As a math teacher, I spend a lot of time belaboring a certain distinction. To some students, it’s inscrutable hair-splitting, as subtle as John Adams vs. John Quincy Adams. To others, it’s barely worth saying aloud, as obvious as John Adams vs. Amy Adams.
The distinction is wrong vs. weird.
Mathematical notation is a system of communication. Thus, a mathematical statement can be held to two distinct standards: (1) Content: Is it saying something true? (2) Form: Is it clear, concise, and written in observance of all the familiar conventions?
The same dichotomy holds in any language. There are lot of crisp, idiomatic ways to say something wrong, and there are weird, off-putting ways to say something true.
Students don’t always see math this way. For many of them, rules are rules are rules, no matter whether they concern form or content. I’ve seen teachers and textbooks blur the distinction, too. For them, there are no mathematical misdemeanors, no minor slips of the tongue. All sins are mortal sins. An unrationalized denominator is murder most foul.
To me, that’s silly. Mathematics is both (1) a world of ideas, and (2) a language for describing that world. We must not mistake one for the other.
One key testing ground for these ideas is the concept of “simplification.”
I’ve seen exercises that use the word “simplify” in maddening, capricious ways. After all, simplicity is a matter of taste and judgment. Which is simpler: a(b+c), or ab + ac? Depends who you’re talking to, what you’re talking about, where you want to steer the conversation next.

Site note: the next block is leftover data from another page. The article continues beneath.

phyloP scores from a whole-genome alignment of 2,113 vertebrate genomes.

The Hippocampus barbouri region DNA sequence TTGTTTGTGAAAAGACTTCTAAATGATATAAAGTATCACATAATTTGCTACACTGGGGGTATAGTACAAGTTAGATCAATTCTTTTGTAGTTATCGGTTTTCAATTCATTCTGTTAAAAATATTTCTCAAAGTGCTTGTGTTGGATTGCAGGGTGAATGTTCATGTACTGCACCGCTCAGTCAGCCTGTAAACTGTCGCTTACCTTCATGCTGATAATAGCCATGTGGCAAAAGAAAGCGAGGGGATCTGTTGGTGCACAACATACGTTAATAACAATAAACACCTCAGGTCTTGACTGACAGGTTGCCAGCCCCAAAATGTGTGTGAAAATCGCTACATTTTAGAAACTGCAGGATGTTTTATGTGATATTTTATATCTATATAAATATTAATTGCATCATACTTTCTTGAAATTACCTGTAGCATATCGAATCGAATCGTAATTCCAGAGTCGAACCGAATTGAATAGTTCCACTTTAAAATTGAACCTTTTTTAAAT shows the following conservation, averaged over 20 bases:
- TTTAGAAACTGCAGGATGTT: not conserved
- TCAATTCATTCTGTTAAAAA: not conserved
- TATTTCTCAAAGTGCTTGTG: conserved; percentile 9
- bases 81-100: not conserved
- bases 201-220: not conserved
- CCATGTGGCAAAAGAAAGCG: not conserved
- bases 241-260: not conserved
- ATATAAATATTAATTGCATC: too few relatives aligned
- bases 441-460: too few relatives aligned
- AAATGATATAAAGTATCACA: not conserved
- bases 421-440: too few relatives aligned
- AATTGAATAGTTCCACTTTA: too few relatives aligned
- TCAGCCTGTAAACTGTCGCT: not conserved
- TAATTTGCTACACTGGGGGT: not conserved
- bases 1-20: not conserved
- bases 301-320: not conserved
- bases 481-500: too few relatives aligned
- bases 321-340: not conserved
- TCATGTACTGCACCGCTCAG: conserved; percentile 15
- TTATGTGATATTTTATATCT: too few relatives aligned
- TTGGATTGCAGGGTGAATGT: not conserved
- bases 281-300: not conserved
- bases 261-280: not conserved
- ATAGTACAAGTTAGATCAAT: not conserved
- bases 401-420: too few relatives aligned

Simplicity is subjective. It’s tangled up in our mathematical customs and conventions.
Should we then banish the word “simplify”? No, no, no! It’d be like English teachers abandoning the idea of an elegant sentence. Just as a sentence can be true and also hideous, a mathematical statement can be correct and also a hard-to-interpret mess that costs me my sanity and hair.
Something subjective can still be real and important.
For example, why do we reduce fractions? To reveal hidden equalities (how else would you notice that 34/51 is the same as 58/87?). Why write coefficients first, followed by variables in alphabetical order? To speed up operations like addition (just try adding 3abc + cb5d + b2ac + dbc7). Why arrange a polynomial by descending powers? So we can know its degree at a glance.
Even where simplification is not a matter of consensus, it’s worth exploring the different possible forms, and debating the advantages and disadvantages of each, just as we’d try on outfits before making a purchase.
Mathematics, at its best, teaches us to distinguish the necessary from the arbitrary, the content from the form. What better place to begin those lessons with the language in which they are taught? I want my students to learn the conventions, and also to learn that the they are precisely that: conventions.